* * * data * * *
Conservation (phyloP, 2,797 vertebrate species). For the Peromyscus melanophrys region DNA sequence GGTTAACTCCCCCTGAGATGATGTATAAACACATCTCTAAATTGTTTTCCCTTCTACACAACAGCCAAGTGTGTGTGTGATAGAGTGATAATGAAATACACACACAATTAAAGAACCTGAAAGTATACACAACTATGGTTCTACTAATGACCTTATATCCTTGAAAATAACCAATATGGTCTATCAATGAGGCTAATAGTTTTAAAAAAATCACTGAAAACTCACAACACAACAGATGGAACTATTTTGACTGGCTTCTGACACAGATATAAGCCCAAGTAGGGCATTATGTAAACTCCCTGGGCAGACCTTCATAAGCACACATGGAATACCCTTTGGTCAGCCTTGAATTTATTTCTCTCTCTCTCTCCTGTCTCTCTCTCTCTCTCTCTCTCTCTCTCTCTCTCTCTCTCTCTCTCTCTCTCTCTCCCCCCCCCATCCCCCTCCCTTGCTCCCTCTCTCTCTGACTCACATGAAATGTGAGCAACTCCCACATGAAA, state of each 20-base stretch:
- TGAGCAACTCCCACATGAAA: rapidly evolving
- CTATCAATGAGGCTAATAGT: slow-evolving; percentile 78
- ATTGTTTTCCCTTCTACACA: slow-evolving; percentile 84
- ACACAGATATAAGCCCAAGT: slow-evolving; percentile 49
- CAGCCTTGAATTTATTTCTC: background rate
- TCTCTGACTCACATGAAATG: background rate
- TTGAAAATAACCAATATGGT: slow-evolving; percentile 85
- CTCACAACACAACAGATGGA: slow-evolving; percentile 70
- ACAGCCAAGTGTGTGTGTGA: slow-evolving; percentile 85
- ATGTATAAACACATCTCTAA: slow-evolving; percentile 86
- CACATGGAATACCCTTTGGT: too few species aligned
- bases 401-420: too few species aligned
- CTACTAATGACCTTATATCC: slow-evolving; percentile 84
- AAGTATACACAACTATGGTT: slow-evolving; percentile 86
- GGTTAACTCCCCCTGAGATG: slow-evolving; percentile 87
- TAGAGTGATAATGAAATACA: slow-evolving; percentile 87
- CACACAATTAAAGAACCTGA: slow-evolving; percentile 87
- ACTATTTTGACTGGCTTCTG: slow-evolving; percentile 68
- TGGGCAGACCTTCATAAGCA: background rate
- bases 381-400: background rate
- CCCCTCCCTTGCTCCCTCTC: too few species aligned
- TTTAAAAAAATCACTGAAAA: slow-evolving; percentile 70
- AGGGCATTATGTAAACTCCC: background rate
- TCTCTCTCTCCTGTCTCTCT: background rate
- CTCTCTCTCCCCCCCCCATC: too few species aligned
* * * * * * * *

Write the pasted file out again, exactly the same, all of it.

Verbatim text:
Conservation (phyloP, 2,797 vertebrate species). For the Peromyscus melanophrys region DNA sequence GGTTAACTCCCCCTGAGATGATGTATAAACACATCTCTAAATTGTTTTCCCTTCTACACAACAGCCAAGTGTGTGTGTGATAGAGTGATAATGAAATACACACACAATTAAAGAACCTGAAAGTATACACAACTATGGTTCTACTAATGACCTTATATCCTTGAAAATAACCAATATGGTCTATCAATGAGGCTAATAGTTTTAAAAAAATCACTGAAAACTCACAACACAACAGATGGAACTATTTTGACTGGCTTCTGACACAGATATAAGCCCAAGTAGGGCATTATGTAAACTCCCTGGGCAGACCTTCATAAGCACACATGGAATACCCTTTGGTCAGCCTTGAATTTATTTCTCTCTCTCTCTCCTGTCTCTCTCTCTCTCTCTCTCTCTCTCTCTCTCTCTCTCTCTCTCTCTCTCTCTCTCCCCCCCCCATCCCCCTCCCTTGCTCCCTCTCTCTCTGACTCACATGAAATGTGAGCAACTCCCACATGAAA, state of each 20-base stretch:
- TGAGCAACTCCCACATGAAA: rapidly evolving
- CTATCAATGAGGCTAATAGT: slow-evolving; percentile 78
- ATTGTTTTCCCTTCTACACA: slow-evolving; percentile 84
- ACACAGATATAAGCCCAAGT: slow-evolving; percentile 49
- CAGCCTTGAATTTATTTCTC: background rate
- TCTCTGACTCACATGAAATG: background rate
- TTGAAAATAACCAATATGGT: slow-evolving; percentile 85
- CTCACAACACAACAGATGGA: slow-evolving; percentile 70
- ACAGCCAAGTGTGTGTGTGA: slow-evolving; percentile 85
- ATGTATAAACACATCTCTAA: slow-evolving; percentile 86
- CACATGGAATACCCTTTGGT: too few species aligned
- bases 401-420: too few species aligned
- CTACTAATGACCTTATATCC: slow-evolving; percentile 84
- AAGTATACACAACTATGGTT: slow-evolving; percentile 86
- GGTTAACTCCCCCTGAGATG: slow-evolving; percentile 87
- TAGAGTGATAATGAAATACA: slow-evolving; percentile 87
- CACACAATTAAAGAACCTGA: slow-evolving; percentile 87
- ACTATTTTGACTGGCTTCTG: slow-evolving; percentile 68
- TGGGCAGACCTTCATAAGCA: background rate
- bases 381-400: background rate
- CCCCTCCCTTGCTCCCTCTC: too few species aligned
- TTTAAAAAAATCACTGAAAA: slow-evolving; percentile 70
- AGGGCATTATGTAAACTCCC: background rate
- TCTCTCTCTCCTGTCTCTCT: background rate
- CTCTCTCTCCCCCCCCCATC: too few species aligned